Meet the curators of Go Short 2023
Go Short always wants to offer a broad variety of stories. That’s why we’re letting you select the films by inviting you as our curators. This way, Go Short offers a selection that reaches across borders, shatters glass ceilings and breaks the common practice of pigeonholing.
Until September 30th 2022, any film professional or film enthusiast could submit an idea for a short film program. Six new curative talents have now been selected by Go Short to compile a film program. We found the most diverse group of curators with a great variety of angles, takes and point-of-views from filmmakers that may or may not have been on our own radar. May we introduce to you: our curators for Go Short 2023.
Even though machine learning is a rapidly developing phenomenon, algorithmic-driven reality still has its limits. With her film selection, Skowronska wants to delve deeper into the world of Humancore, that which is most human in the inhuman world. Despite a number of attempts, it’s what cannot be outsourced, mediatized, algorithmized, automated. It is the essence of humanity in a post-human, post-technological, post-capitalist world.
Aleksandra Skowronska is a PhD student at the Department of Theater and Media Arts at UAM Poznan working on a dissertation on technological art, social imaginaries and media infrastructures. As a Tech/Art/Culture publicist, researcher, curator and communication strategist, she’s a Jack of all trades. She’s also a member of the Humanity, Art and Technology Research Center and Pawilon’s cultural programmer. Last but not least, she’s a scholarship holder at the Ministry of Culture, National Heritage and Sports (2021) of Poland.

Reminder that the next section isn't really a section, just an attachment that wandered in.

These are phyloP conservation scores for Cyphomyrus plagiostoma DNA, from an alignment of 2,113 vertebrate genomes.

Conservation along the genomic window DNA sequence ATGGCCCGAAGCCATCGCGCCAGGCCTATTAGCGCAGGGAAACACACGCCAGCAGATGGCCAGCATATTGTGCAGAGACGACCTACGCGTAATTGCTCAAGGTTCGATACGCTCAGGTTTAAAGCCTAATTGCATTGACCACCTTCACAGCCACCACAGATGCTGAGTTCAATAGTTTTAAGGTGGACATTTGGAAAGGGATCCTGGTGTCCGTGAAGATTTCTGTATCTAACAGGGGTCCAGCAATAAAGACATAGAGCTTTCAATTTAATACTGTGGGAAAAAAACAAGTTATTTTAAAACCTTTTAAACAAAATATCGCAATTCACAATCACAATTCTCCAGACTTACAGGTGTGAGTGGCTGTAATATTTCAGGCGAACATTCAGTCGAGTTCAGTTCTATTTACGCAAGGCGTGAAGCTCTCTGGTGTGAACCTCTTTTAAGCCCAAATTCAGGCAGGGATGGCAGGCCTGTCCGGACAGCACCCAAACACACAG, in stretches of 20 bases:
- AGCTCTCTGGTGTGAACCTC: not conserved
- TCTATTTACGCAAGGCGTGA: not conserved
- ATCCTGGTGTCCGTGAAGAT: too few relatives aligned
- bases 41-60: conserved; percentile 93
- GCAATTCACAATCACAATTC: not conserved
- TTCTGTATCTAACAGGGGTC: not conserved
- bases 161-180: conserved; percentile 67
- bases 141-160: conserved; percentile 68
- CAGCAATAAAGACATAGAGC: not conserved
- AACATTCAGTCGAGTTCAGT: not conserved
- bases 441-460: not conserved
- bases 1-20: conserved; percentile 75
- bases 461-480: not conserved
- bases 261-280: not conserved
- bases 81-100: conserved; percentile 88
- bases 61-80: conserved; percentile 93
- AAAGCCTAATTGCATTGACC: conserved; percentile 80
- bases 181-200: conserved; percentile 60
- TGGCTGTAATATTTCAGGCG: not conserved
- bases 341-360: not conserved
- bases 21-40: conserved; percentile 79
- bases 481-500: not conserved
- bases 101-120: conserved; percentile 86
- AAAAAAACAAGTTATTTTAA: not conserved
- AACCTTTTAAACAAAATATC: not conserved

Jori(k) Amit Galama
“In my film program, I would like to focus on shorts that tell the small and big stories of bodies and desires that fall outside of ‘normality’ (or are even deemed disposable), who fight extractivist politics, care for their communities and ecosystems, and – maybe most importantly – celebrate their belonging as part of nature.”
Jori(k) Amit Galama (1992) moves between literature, fine arts, and documentary film. After studying philosophy at the University of Amsterdam and Image and Language at the Gerrit Rietveld Academy, they were selected for the Slow Writing Lab. In 2021 they finished their master’s in Artistic Research in and through Cinema at the Netherlands Film Academy (with distinction). Their fiction stories and art criticism have been published in De Revisor, Kluger Hans, Tirade, Tubelight, and Metropolis M, as well as in various artists’ publications. In 2022 they won the jury prize from the Flemish-Dutch erotic writing competition Het Rode Oor. They are currently working on two feature documentaries.